Full circle with Jeremy Rifkin's "The Zero Marginal Cost Society"
December 01, 2014
The IoT is set to usher in an unprecedented age of economic efficiency and drive marginal costs of goods and services down to nearly zero.
In a column earlier this year on hardware commoditization I opened with a brief synopsis of Jeremy Rifkin's recent book, "The Zero Marginal Cost Society: The Internet of Things, the Collaborative Commons, and the Eclipse of Capitalism." In it, I summarized the major theme of the book, namely that the Internet of Things (IoT) will help usher in a never-before-seen age of economic efficiency and drive the marginal cost (or per-unit OPEX) of goods and services down to nearly zero. But with the year coming to a close, I thought it would be a shame not to circle back with a look at a couple of the adjacent/underlying technologies Rifkin predicts will aid in the expansion of the IoT and help push us into a zero marginal cost society.
The Internet as it currently exists consumes up to 1.5 percent of the world's power, but according to consulting firm McKinsey & Company only 6-12 percent of the electricity consumed in datacenters is used to power servers during actual computation (the rest simply keeps them functioning and air conditioned). Although there are several power management schemes being developed to reduce energy usage within the datacenter, the biggest boon to players in the data storage arena will come through the implementation of renewable energy.
While the initial implementation costs of renewable energy systems are quite high, they offer the potential for long-term savings, and companies such as Apple and McGraw Hill have already begun implementing clean energy technology in their next-generation facilities. For example, Apple's datacenter in Maiden, North Carolina is powered by a 20 megawatt solar facility and 5 megawatt biogas fuel cell system, and includes a heat exchange system that incorporates night time air into water that is used to cool the datacenter. The marginal cost of generating electricity with such systems is nearly zero, Rifkin explains, and as increasing amounts of Big Data are archived in the IoT, reduced energy costs will have a direct correlation with the price of data storage.
The (F)OSS debate
The controversy over open-source software (OSS) and free and open-source software (FOSS) is one that has been going on for decades, and one that draws a line between hobbyists and the business community at large. The contention is underpinned by Stallman's "free speech, not free beer" view of code and the four freedoms of the GNU General Public License (GPL) of the free software movement on the one hand, and the and the subtle yet distinct paid licensing options for OSS on the other.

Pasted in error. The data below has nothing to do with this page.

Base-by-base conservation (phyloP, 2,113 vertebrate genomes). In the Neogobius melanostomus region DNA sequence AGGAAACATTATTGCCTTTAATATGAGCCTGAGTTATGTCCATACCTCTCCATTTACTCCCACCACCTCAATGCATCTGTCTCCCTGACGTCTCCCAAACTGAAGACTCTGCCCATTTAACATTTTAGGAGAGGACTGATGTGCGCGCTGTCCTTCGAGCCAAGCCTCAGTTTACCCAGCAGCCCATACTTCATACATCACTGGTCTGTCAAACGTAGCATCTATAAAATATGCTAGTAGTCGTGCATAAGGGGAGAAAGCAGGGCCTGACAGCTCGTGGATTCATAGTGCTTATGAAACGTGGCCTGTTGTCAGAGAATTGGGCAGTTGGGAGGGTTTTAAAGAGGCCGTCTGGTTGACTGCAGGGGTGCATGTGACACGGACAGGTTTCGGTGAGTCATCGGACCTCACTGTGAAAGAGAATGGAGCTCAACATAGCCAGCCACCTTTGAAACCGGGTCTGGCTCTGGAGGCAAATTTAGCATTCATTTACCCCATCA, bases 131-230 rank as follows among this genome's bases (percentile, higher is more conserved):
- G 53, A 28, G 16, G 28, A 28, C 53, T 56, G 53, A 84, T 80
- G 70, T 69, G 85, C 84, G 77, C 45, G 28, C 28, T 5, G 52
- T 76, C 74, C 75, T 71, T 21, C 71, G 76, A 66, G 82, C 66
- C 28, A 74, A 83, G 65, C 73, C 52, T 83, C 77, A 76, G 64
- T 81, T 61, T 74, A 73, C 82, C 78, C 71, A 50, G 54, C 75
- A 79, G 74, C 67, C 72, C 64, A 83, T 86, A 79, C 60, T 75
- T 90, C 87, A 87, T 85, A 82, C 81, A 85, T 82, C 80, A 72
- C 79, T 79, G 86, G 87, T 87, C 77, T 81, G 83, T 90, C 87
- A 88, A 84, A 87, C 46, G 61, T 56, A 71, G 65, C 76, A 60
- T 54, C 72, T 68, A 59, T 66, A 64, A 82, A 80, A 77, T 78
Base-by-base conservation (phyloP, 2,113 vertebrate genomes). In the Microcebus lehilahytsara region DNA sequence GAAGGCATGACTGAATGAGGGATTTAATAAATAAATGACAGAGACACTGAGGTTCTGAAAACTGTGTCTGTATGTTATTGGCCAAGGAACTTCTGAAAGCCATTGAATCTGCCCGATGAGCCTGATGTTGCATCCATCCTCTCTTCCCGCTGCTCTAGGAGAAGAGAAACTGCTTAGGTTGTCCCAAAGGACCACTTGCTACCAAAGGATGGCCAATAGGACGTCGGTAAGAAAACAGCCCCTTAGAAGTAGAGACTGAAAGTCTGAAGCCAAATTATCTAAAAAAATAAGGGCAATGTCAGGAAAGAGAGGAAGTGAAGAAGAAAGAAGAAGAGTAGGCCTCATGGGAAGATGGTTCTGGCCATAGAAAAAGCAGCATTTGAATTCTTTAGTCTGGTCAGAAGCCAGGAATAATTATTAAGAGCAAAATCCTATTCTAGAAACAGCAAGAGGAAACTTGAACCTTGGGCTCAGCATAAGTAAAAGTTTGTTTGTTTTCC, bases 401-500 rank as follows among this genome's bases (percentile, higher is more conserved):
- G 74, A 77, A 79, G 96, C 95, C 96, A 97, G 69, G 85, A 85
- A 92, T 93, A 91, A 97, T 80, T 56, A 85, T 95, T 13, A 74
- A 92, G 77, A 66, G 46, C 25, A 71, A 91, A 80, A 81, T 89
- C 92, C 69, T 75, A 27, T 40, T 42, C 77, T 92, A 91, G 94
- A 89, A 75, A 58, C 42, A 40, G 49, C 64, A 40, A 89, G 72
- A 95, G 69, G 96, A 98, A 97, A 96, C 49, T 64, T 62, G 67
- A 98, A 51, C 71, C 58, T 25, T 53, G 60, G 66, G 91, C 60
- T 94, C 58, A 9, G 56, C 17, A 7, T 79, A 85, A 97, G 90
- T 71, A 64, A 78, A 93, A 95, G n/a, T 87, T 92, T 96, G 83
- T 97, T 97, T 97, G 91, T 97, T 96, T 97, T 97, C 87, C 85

While Rifkin advocates both forms of open-source licensing within a zero marginal cost society as undermining copyrights and patents that inhibit collaborative technology development over time (as seen in the evolution of Linux), FOSS models better coincide with a new generation of developer that grew up freely copying content from the Internet under the assumption that "sharing information is little different than sharing conversation." In Rifkin's view, FOSS implementations and the free information movement also dovetail with the escalation of Big Data, as, "Just as information wants to be free, 'Big Data wants to be distributed.' What makes Big Data valuable is the information inputted from millions of individual contributors and sources that can be analyzed and used to find patterns, draw inferences, and solve problems. In a distributive, collaborative society, the millions of individuals whose data contributes to the collective wisdom are increasingly demanding that their knowledge be shared in open Commons for the benefit of all, rather than being siphoned off and enclosed in the form of intellectual property owned and controlled by a few."
3D printing and the Maker Infrastructure
A particular area of interest for open-source technology is in Maker communities, where hobbyists are beginning to employ 3D printers as a low-cost, sustainable method of manufacturing. Similar to Stallman's four freedoms, the Maker Movement was built on four principles that include the open-source sharing of new inventions, the promotion of collaborative learning, a belief in self-sufficient communities, and a commitment to sustainable production. As 3D printing is committed to collaboration through OSS and is an additive (rather than subtractive) manufacturing process that even allows printers to create their own spare parts or additional 3D printers, the marriage of these two sets of ideals is a harmonious one. However, of specific importance to Rifkin is the fact that 3D printers can be quickly and easily connected to the IoT infrastructure to allow anyone in the world to become a prosumer (producer and consumer) of products, even to the extent of printing renewable energy technologies for the creation of local microgrids that scale out laterally into a distributed power network. These could, perhaps, help complete the circle by generating nearly free electricity for tomorrow's datacenters, which form the backbone of the communications infrastructure across which Makers collaborate and distribute.
If you're interested in checking out the book or finding out more about Rifkinomics, visit The Foundation on Economic Trends.